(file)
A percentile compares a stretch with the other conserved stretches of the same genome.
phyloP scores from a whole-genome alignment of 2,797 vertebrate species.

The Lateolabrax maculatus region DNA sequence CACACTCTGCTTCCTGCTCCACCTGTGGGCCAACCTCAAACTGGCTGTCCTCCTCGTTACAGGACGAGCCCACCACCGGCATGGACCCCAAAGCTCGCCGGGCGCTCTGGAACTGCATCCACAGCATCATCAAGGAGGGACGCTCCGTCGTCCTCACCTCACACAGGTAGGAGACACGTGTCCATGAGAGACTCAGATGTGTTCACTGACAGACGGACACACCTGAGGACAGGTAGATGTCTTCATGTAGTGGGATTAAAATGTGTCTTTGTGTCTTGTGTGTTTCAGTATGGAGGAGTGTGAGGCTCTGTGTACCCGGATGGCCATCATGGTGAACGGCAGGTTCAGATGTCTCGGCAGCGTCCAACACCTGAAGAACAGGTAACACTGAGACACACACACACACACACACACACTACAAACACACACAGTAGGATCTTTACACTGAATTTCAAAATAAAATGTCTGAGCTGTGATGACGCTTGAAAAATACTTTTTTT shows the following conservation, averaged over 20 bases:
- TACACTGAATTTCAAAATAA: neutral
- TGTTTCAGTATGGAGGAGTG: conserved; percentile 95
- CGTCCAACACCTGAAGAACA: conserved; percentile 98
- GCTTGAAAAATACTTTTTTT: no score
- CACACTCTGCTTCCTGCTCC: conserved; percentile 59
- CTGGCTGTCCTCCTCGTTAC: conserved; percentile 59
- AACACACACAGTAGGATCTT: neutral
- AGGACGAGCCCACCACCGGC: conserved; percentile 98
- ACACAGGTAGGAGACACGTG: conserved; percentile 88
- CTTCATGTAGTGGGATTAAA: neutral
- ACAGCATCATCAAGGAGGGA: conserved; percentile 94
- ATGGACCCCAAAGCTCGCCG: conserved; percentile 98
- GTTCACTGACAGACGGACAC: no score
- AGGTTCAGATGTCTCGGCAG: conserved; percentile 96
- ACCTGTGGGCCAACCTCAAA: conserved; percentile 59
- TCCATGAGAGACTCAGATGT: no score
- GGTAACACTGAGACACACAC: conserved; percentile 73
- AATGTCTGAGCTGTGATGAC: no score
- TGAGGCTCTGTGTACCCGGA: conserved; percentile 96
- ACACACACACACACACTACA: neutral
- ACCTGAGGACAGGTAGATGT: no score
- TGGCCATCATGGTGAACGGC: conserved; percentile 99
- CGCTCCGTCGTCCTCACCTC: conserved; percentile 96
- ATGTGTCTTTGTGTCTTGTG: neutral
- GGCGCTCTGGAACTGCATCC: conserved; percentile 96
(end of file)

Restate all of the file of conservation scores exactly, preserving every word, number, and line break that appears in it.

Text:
A percentile compares a stretch with the other conserved stretches of the same genome.
phyloP scores from a whole-genome alignment of 2,797 vertebrate species.

The Lateolabrax maculatus region DNA sequence CACACTCTGCTTCCTGCTCCACCTGTGGGCCAACCTCAAACTGGCTGTCCTCCTCGTTACAGGACGAGCCCACCACCGGCATGGACCCCAAAGCTCGCCGGGCGCTCTGGAACTGCATCCACAGCATCATCAAGGAGGGACGCTCCGTCGTCCTCACCTCACACAGGTAGGAGACACGTGTCCATGAGAGACTCAGATGTGTTCACTGACAGACGGACACACCTGAGGACAGGTAGATGTCTTCATGTAGTGGGATTAAAATGTGTCTTTGTGTCTTGTGTGTTTCAGTATGGAGGAGTGTGAGGCTCTGTGTACCCGGATGGCCATCATGGTGAACGGCAGGTTCAGATGTCTCGGCAGCGTCCAACACCTGAAGAACAGGTAACACTGAGACACACACACACACACACACACACTACAAACACACACAGTAGGATCTTTACACTGAATTTCAAAATAAAATGTCTGAGCTGTGATGACGCTTGAAAAATACTTTTTTT shows the following conservation, averaged over 20 bases:
- TACACTGAATTTCAAAATAA: neutral
- TGTTTCAGTATGGAGGAGTG: conserved; percentile 95
- CGTCCAACACCTGAAGAACA: conserved; percentile 98
- GCTTGAAAAATACTTTTTTT: no score
- CACACTCTGCTTCCTGCTCC: conserved; percentile 59
- CTGGCTGTCCTCCTCGTTAC: conserved; percentile 59
- AACACACACAGTAGGATCTT: neutral
- AGGACGAGCCCACCACCGGC: conserved; percentile 98
- ACACAGGTAGGAGACACGTG: conserved; percentile 88
- CTTCATGTAGTGGGATTAAA: neutral
- ACAGCATCATCAAGGAGGGA: conserved; percentile 94
- ATGGACCCCAAAGCTCGCCG: conserved; percentile 98
- GTTCACTGACAGACGGACAC: no score
- AGGTTCAGATGTCTCGGCAG: conserved; percentile 96
- ACCTGTGGGCCAACCTCAAA: conserved; percentile 59
- TCCATGAGAGACTCAGATGT: no score
- GGTAACACTGAGACACACAC: conserved; percentile 73
- AATGTCTGAGCTGTGATGAC: no score
- TGAGGCTCTGTGTACCCGGA: conserved; percentile 96
- ACACACACACACACACTACA: neutral
- ACCTGAGGACAGGTAGATGT: no score
- TGGCCATCATGGTGAACGGC: conserved; percentile 99
- CGCTCCGTCGTCCTCACCTC: conserved; percentile 96
- ATGTGTCTTTGTGTCTTGTG: neutral
- GGCGCTCTGGAACTGCATCC: conserved; percentile 96